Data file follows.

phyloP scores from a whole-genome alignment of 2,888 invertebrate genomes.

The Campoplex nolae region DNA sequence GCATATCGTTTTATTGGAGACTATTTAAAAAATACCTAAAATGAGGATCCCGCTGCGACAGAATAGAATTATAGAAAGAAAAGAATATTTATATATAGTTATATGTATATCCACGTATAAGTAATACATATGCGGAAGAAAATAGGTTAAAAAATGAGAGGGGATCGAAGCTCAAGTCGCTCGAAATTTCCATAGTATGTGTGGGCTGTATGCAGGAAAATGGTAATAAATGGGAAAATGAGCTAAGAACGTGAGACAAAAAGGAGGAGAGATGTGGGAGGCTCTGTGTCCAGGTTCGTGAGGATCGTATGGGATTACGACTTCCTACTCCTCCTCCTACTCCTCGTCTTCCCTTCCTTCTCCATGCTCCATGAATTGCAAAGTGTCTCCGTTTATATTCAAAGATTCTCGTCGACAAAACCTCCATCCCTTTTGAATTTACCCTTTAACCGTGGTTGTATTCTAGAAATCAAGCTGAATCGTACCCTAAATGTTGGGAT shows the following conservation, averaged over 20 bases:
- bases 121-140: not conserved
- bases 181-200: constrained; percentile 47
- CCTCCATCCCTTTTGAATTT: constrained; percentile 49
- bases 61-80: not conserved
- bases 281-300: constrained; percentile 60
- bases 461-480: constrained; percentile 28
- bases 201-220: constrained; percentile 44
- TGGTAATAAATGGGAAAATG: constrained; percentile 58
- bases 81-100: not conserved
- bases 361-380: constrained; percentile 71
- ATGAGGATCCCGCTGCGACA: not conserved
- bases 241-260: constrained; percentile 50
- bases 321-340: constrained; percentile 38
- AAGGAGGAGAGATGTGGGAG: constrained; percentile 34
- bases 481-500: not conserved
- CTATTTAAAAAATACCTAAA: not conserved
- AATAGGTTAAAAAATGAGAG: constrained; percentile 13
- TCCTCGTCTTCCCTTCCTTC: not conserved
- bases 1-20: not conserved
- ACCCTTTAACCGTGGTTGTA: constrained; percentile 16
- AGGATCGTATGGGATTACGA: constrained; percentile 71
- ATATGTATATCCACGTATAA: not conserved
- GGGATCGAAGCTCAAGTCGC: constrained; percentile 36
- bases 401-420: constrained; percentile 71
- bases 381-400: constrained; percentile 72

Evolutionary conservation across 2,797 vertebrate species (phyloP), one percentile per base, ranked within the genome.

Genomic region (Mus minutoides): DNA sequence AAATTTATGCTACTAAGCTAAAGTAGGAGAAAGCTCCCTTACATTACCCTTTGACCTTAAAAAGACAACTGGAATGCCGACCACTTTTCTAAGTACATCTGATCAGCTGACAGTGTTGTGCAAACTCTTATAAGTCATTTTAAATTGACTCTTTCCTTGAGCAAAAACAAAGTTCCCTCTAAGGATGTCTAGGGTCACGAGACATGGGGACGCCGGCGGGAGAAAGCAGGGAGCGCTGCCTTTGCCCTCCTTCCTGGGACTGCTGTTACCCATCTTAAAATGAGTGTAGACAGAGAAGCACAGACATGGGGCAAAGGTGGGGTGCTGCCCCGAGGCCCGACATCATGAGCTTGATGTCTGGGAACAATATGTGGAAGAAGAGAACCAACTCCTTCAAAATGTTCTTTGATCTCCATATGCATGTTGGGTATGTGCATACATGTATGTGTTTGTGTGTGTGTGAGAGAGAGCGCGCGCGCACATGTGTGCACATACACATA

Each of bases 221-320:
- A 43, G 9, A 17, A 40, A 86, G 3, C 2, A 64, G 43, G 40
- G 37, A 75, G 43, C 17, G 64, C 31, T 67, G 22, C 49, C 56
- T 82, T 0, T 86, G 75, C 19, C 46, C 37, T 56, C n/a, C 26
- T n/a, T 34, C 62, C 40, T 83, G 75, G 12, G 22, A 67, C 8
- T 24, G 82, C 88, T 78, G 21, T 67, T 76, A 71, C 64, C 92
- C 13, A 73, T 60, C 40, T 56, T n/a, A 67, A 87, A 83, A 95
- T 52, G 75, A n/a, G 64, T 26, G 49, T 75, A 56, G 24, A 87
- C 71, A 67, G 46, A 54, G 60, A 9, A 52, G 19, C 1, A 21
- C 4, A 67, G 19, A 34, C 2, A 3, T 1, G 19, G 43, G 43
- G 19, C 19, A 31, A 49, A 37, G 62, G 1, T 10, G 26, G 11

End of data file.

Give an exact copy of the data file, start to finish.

phyloP scores from a whole-genome alignment of 2,888 invertebrate genomes.

The Campoplex nolae region DNA sequence GCATATCGTTTTATTGGAGACTATTTAAAAAATACCTAAAATGAGGATCCCGCTGCGACAGAATAGAATTATAGAAAGAAAAGAATATTTATATATAGTTATATGTATATCCACGTATAAGTAATACATATGCGGAAGAAAATAGGTTAAAAAATGAGAGGGGATCGAAGCTCAAGTCGCTCGAAATTTCCATAGTATGTGTGGGCTGTATGCAGGAAAATGGTAATAAATGGGAAAATGAGCTAAGAACGTGAGACAAAAAGGAGGAGAGATGTGGGAGGCTCTGTGTCCAGGTTCGTGAGGATCGTATGGGATTACGACTTCCTACTCCTCCTCCTACTCCTCGTCTTCCCTTCCTTCTCCATGCTCCATGAATTGCAAAGTGTCTCCGTTTATATTCAAAGATTCTCGTCGACAAAACCTCCATCCCTTTTGAATTTACCCTTTAACCGTGGTTGTATTCTAGAAATCAAGCTGAATCGTACCCTAAATGTTGGGAT shows the following conservation, averaged over 20 bases:
- bases 121-140: not conserved
- bases 181-200: constrained; percentile 47
- CCTCCATCCCTTTTGAATTT: constrained; percentile 49
- bases 61-80: not conserved
- bases 281-300: constrained; percentile 60
- bases 461-480: constrained; percentile 28
- bases 201-220: constrained; percentile 44
- TGGTAATAAATGGGAAAATG: constrained; percentile 58
- bases 81-100: not conserved
- bases 361-380: constrained; percentile 71
- ATGAGGATCCCGCTGCGACA: not conserved
- bases 241-260: constrained; percentile 50
- bases 321-340: constrained; percentile 38
- AAGGAGGAGAGATGTGGGAG: constrained; percentile 34
- bases 481-500: not conserved
- CTATTTAAAAAATACCTAAA: not conserved
- AATAGGTTAAAAAATGAGAG: constrained; percentile 13
- TCCTCGTCTTCCCTTCCTTC: not conserved
- bases 1-20: not conserved
- ACCCTTTAACCGTGGTTGTA: constrained; percentile 16
- AGGATCGTATGGGATTACGA: constrained; percentile 71
- ATATGTATATCCACGTATAA: not conserved
- GGGATCGAAGCTCAAGTCGC: constrained; percentile 36
- bases 401-420: constrained; percentile 71
- bases 381-400: constrained; percentile 72

Evolutionary conservation across 2,797 vertebrate species (phyloP), one percentile per base, ranked within the genome.

Genomic region (Mus minutoides): DNA sequence AAATTTATGCTACTAAGCTAAAGTAGGAGAAAGCTCCCTTACATTACCCTTTGACCTTAAAAAGACAACTGGAATGCCGACCACTTTTCTAAGTACATCTGATCAGCTGACAGTGTTGTGCAAACTCTTATAAGTCATTTTAAATTGACTCTTTCCTTGAGCAAAAACAAAGTTCCCTCTAAGGATGTCTAGGGTCACGAGACATGGGGACGCCGGCGGGAGAAAGCAGGGAGCGCTGCCTTTGCCCTCCTTCCTGGGACTGCTGTTACCCATCTTAAAATGAGTGTAGACAGAGAAGCACAGACATGGGGCAAAGGTGGGGTGCTGCCCCGAGGCCCGACATCATGAGCTTGATGTCTGGGAACAATATGTGGAAGAAGAGAACCAACTCCTTCAAAATGTTCTTTGATCTCCATATGCATGTTGGGTATGTGCATACATGTATGTGTTTGTGTGTGTGTGAGAGAGAGCGCGCGCGCACATGTGTGCACATACACATA

Each of bases 221-320:
- A 43, G 9, A 17, A 40, A 86, G 3, C 2, A 64, G 43, G 40
- G 37, A 75, G 43, C 17, G 64, C 31, T 67, G 22, C 49, C 56
- T 82, T 0, T 86, G 75, C 19, C 46, C 37, T 56, C n/a, C 26
- T n/a, T 34, C 62, C 40, T 83, G 75, G 12, G 22, A 67, C 8
- T 24, G 82, C 88, T 78, G 21, T 67, T 76, A 71, C 64, C 92
- C 13, A 73, T 60, C 40, T 56, T n/a, A 67, A 87, A 83, A 95
- T 52, G 75, A n/a, G 64, T 26, G 49, T 75, A 56, G 24, A 87
- C 71, A 67, G 46, A 54, G 60, A 9, A 52, G 19, C 1, A 21
- C 4, A 67, G 19, A 34, C 2, A 3, T 1, G 19, G 43, G 43
- G 19, C 19, A 31, A 49, A 37, G 62, G 1, T 10, G 26, G 11